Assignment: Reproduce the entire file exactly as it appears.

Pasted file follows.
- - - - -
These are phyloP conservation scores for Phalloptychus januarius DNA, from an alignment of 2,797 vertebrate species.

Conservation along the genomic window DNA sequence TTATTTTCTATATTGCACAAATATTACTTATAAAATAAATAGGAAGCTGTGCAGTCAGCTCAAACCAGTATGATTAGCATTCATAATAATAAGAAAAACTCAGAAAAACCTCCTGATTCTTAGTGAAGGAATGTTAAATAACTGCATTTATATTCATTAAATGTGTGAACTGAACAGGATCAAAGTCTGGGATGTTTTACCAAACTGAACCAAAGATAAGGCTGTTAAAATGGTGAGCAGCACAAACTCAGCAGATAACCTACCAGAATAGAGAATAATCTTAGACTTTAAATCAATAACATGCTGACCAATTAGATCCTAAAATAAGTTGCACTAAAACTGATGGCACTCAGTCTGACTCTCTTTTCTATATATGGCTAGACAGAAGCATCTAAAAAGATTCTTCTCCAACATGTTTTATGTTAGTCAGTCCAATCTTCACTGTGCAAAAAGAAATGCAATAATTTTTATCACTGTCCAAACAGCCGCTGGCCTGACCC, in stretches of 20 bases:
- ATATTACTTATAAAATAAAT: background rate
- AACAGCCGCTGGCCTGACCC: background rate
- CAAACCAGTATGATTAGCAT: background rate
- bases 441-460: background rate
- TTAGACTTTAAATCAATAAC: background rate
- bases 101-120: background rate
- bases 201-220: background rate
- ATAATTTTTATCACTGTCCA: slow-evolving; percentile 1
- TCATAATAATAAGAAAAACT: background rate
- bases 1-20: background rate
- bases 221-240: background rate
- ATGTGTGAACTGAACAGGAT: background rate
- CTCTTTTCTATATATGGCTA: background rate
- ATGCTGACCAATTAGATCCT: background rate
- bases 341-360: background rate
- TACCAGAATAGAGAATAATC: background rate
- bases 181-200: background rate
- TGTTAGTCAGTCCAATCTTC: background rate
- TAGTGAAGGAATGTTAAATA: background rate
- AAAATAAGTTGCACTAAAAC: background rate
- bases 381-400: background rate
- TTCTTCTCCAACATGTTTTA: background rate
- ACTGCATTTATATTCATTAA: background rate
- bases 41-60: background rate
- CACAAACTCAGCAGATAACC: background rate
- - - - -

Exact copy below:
These are phyloP conservation scores for Phalloptychus januarius DNA, from an alignment of 2,797 vertebrate species.

Conservation along the genomic window DNA sequence TTATTTTCTATATTGCACAAATATTACTTATAAAATAAATAGGAAGCTGTGCAGTCAGCTCAAACCAGTATGATTAGCATTCATAATAATAAGAAAAACTCAGAAAAACCTCCTGATTCTTAGTGAAGGAATGTTAAATAACTGCATTTATATTCATTAAATGTGTGAACTGAACAGGATCAAAGTCTGGGATGTTTTACCAAACTGAACCAAAGATAAGGCTGTTAAAATGGTGAGCAGCACAAACTCAGCAGATAACCTACCAGAATAGAGAATAATCTTAGACTTTAAATCAATAACATGCTGACCAATTAGATCCTAAAATAAGTTGCACTAAAACTGATGGCACTCAGTCTGACTCTCTTTTCTATATATGGCTAGACAGAAGCATCTAAAAAGATTCTTCTCCAACATGTTTTATGTTAGTCAGTCCAATCTTCACTGTGCAAAAAGAAATGCAATAATTTTTATCACTGTCCAAACAGCCGCTGGCCTGACCC, in stretches of 20 bases:
- ATATTACTTATAAAATAAAT: background rate
- AACAGCCGCTGGCCTGACCC: background rate
- CAAACCAGTATGATTAGCAT: background rate
- bases 441-460: background rate
- TTAGACTTTAAATCAATAAC: background rate
- bases 101-120: background rate
- bases 201-220: background rate
- ATAATTTTTATCACTGTCCA: slow-evolving; percentile 1
- TCATAATAATAAGAAAAACT: background rate
- bases 1-20: background rate
- bases 221-240: background rate
- ATGTGTGAACTGAACAGGAT: background rate
- CTCTTTTCTATATATGGCTA: background rate
- ATGCTGACCAATTAGATCCT: background rate
- bases 341-360: background rate
- TACCAGAATAGAGAATAATC: background rate
- bases 181-200: background rate
- TGTTAGTCAGTCCAATCTTC: background rate
- TAGTGAAGGAATGTTAAATA: background rate
- AAAATAAGTTGCACTAAAAC: background rate
- bases 381-400: background rate
- TTCTTCTCCAACATGTTTTA: background rate
- ACTGCATTTATATTCATTAA: background rate
- bases 41-60: background rate
- CACAAACTCAGCAGATAACC: background rate